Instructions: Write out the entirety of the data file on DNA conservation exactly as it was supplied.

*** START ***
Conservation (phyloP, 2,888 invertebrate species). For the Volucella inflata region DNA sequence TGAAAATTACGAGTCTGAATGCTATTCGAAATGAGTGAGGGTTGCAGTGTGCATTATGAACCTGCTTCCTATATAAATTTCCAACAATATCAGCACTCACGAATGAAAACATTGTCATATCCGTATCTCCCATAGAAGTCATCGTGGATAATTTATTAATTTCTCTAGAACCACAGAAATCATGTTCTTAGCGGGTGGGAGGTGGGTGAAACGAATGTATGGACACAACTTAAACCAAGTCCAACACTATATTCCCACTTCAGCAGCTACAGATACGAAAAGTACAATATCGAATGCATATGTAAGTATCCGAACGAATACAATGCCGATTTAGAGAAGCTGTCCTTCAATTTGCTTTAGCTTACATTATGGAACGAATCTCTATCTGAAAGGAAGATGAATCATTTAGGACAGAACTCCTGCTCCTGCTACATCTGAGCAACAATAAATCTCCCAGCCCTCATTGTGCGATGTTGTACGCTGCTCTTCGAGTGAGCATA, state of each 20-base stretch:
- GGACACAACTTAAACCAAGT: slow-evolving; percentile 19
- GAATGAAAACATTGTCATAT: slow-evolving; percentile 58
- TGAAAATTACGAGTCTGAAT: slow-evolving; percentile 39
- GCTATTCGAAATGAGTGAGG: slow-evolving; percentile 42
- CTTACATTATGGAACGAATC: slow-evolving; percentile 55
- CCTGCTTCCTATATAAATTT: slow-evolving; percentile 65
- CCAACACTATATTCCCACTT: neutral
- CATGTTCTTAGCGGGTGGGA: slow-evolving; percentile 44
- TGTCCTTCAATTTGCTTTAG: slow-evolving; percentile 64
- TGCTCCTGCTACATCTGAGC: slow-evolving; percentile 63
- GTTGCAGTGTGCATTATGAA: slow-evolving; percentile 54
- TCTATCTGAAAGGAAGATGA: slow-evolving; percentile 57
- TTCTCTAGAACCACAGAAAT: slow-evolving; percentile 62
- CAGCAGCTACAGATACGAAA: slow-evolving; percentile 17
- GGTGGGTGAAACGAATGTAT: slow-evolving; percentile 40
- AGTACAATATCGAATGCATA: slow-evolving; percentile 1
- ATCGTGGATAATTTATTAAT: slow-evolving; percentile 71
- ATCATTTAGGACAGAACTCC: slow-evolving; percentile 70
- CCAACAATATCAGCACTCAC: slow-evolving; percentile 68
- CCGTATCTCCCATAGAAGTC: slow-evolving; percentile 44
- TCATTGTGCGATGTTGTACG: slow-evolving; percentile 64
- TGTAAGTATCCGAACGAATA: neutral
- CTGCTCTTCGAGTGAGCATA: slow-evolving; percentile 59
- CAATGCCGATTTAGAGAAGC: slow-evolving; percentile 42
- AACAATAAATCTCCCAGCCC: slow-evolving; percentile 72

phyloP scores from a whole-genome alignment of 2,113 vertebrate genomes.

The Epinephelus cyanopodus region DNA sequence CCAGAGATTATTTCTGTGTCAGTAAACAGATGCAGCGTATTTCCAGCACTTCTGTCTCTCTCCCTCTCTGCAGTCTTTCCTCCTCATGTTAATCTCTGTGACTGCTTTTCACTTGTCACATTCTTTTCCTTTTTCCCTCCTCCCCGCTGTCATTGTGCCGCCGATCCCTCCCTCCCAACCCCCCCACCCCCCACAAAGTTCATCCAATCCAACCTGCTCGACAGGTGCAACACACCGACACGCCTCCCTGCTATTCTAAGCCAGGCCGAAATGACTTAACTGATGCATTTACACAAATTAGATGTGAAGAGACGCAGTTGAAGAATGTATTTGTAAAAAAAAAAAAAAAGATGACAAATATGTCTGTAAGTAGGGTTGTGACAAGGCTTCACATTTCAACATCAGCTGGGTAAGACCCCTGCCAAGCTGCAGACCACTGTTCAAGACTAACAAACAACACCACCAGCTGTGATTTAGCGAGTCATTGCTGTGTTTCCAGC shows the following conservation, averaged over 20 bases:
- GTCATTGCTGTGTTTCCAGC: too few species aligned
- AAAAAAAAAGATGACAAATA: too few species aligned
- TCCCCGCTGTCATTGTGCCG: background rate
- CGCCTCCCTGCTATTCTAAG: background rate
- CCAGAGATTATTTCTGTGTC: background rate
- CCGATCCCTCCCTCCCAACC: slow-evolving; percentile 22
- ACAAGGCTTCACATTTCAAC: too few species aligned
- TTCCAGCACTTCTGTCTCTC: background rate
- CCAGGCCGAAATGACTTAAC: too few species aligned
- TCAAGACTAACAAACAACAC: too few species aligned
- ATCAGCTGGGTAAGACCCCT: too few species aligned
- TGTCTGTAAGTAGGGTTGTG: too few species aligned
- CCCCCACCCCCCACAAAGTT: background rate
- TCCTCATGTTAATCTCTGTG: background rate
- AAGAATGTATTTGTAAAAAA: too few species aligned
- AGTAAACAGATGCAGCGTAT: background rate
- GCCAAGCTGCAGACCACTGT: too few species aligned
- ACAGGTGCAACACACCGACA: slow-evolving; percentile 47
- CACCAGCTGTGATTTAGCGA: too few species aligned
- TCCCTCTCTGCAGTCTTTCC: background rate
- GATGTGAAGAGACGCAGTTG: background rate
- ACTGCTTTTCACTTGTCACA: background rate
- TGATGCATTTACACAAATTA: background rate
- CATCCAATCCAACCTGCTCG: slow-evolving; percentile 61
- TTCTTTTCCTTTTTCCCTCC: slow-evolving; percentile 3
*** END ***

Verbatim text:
Conservation (phyloP, 2,888 invertebrate species). For the Volucella inflata region DNA sequence TGAAAATTACGAGTCTGAATGCTATTCGAAATGAGTGAGGGTTGCAGTGTGCATTATGAACCTGCTTCCTATATAAATTTCCAACAATATCAGCACTCACGAATGAAAACATTGTCATATCCGTATCTCCCATAGAAGTCATCGTGGATAATTTATTAATTTCTCTAGAACCACAGAAATCATGTTCTTAGCGGGTGGGAGGTGGGTGAAACGAATGTATGGACACAACTTAAACCAAGTCCAACACTATATTCCCACTTCAGCAGCTACAGATACGAAAAGTACAATATCGAATGCATATGTAAGTATCCGAACGAATACAATGCCGATTTAGAGAAGCTGTCCTTCAATTTGCTTTAGCTTACATTATGGAACGAATCTCTATCTGAAAGGAAGATGAATCATTTAGGACAGAACTCCTGCTCCTGCTACATCTGAGCAACAATAAATCTCCCAGCCCTCATTGTGCGATGTTGTACGCTGCTCTTCGAGTGAGCATA, state of each 20-base stretch:
- GGACACAACTTAAACCAAGT: slow-evolving; percentile 19
- GAATGAAAACATTGTCATAT: slow-evolving; percentile 58
- TGAAAATTACGAGTCTGAAT: slow-evolving; percentile 39
- GCTATTCGAAATGAGTGAGG: slow-evolving; percentile 42
- CTTACATTATGGAACGAATC: slow-evolving; percentile 55
- CCTGCTTCCTATATAAATTT: slow-evolving; percentile 65
- CCAACACTATATTCCCACTT: neutral
- CATGTTCTTAGCGGGTGGGA: slow-evolving; percentile 44
- TGTCCTTCAATTTGCTTTAG: slow-evolving; percentile 64
- TGCTCCTGCTACATCTGAGC: slow-evolving; percentile 63
- GTTGCAGTGTGCATTATGAA: slow-evolving; percentile 54
- TCTATCTGAAAGGAAGATGA: slow-evolving; percentile 57
- TTCTCTAGAACCACAGAAAT: slow-evolving; percentile 62
- CAGCAGCTACAGATACGAAA: slow-evolving; percentile 17
- GGTGGGTGAAACGAATGTAT: slow-evolving; percentile 40
- AGTACAATATCGAATGCATA: slow-evolving; percentile 1
- ATCGTGGATAATTTATTAAT: slow-evolving; percentile 71
- ATCATTTAGGACAGAACTCC: slow-evolving; percentile 70
- CCAACAATATCAGCACTCAC: slow-evolving; percentile 68
- CCGTATCTCCCATAGAAGTC: slow-evolving; percentile 44
- TCATTGTGCGATGTTGTACG: slow-evolving; percentile 64
- TGTAAGTATCCGAACGAATA: neutral
- CTGCTCTTCGAGTGAGCATA: slow-evolving; percentile 59
- CAATGCCGATTTAGAGAAGC: slow-evolving; percentile 42
- AACAATAAATCTCCCAGCCC: slow-evolving; percentile 72

phyloP scores from a whole-genome alignment of 2,113 vertebrate genomes.

The Epinephelus cyanopodus region DNA sequence CCAGAGATTATTTCTGTGTCAGTAAACAGATGCAGCGTATTTCCAGCACTTCTGTCTCTCTCCCTCTCTGCAGTCTTTCCTCCTCATGTTAATCTCTGTGACTGCTTTTCACTTGTCACATTCTTTTCCTTTTTCCCTCCTCCCCGCTGTCATTGTGCCGCCGATCCCTCCCTCCCAACCCCCCCACCCCCCACAAAGTTCATCCAATCCAACCTGCTCGACAGGTGCAACACACCGACACGCCTCCCTGCTATTCTAAGCCAGGCCGAAATGACTTAACTGATGCATTTACACAAATTAGATGTGAAGAGACGCAGTTGAAGAATGTATTTGTAAAAAAAAAAAAAAAGATGACAAATATGTCTGTAAGTAGGGTTGTGACAAGGCTTCACATTTCAACATCAGCTGGGTAAGACCCCTGCCAAGCTGCAGACCACTGTTCAAGACTAACAAACAACACCACCAGCTGTGATTTAGCGAGTCATTGCTGTGTTTCCAGC shows the following conservation, averaged over 20 bases:
- GTCATTGCTGTGTTTCCAGC: too few species aligned
- AAAAAAAAAGATGACAAATA: too few species aligned
- TCCCCGCTGTCATTGTGCCG: background rate
- CGCCTCCCTGCTATTCTAAG: background rate
- CCAGAGATTATTTCTGTGTC: background rate
- CCGATCCCTCCCTCCCAACC: slow-evolving; percentile 22
- ACAAGGCTTCACATTTCAAC: too few species aligned
- TTCCAGCACTTCTGTCTCTC: background rate
- CCAGGCCGAAATGACTTAAC: too few species aligned
- TCAAGACTAACAAACAACAC: too few species aligned
- ATCAGCTGGGTAAGACCCCT: too few species aligned
- TGTCTGTAAGTAGGGTTGTG: too few species aligned
- CCCCCACCCCCCACAAAGTT: background rate
- TCCTCATGTTAATCTCTGTG: background rate
- AAGAATGTATTTGTAAAAAA: too few species aligned
- AGTAAACAGATGCAGCGTAT: background rate
- GCCAAGCTGCAGACCACTGT: too few species aligned
- ACAGGTGCAACACACCGACA: slow-evolving; percentile 47
- CACCAGCTGTGATTTAGCGA: too few species aligned
- TCCCTCTCTGCAGTCTTTCC: background rate
- GATGTGAAGAGACGCAGTTG: background rate
- ACTGCTTTTCACTTGTCACA: background rate
- TGATGCATTTACACAAATTA: background rate
- CATCCAATCCAACCTGCTCG: slow-evolving; percentile 61
- TTCTTTTCCTTTTTCCCTCC: slow-evolving; percentile 3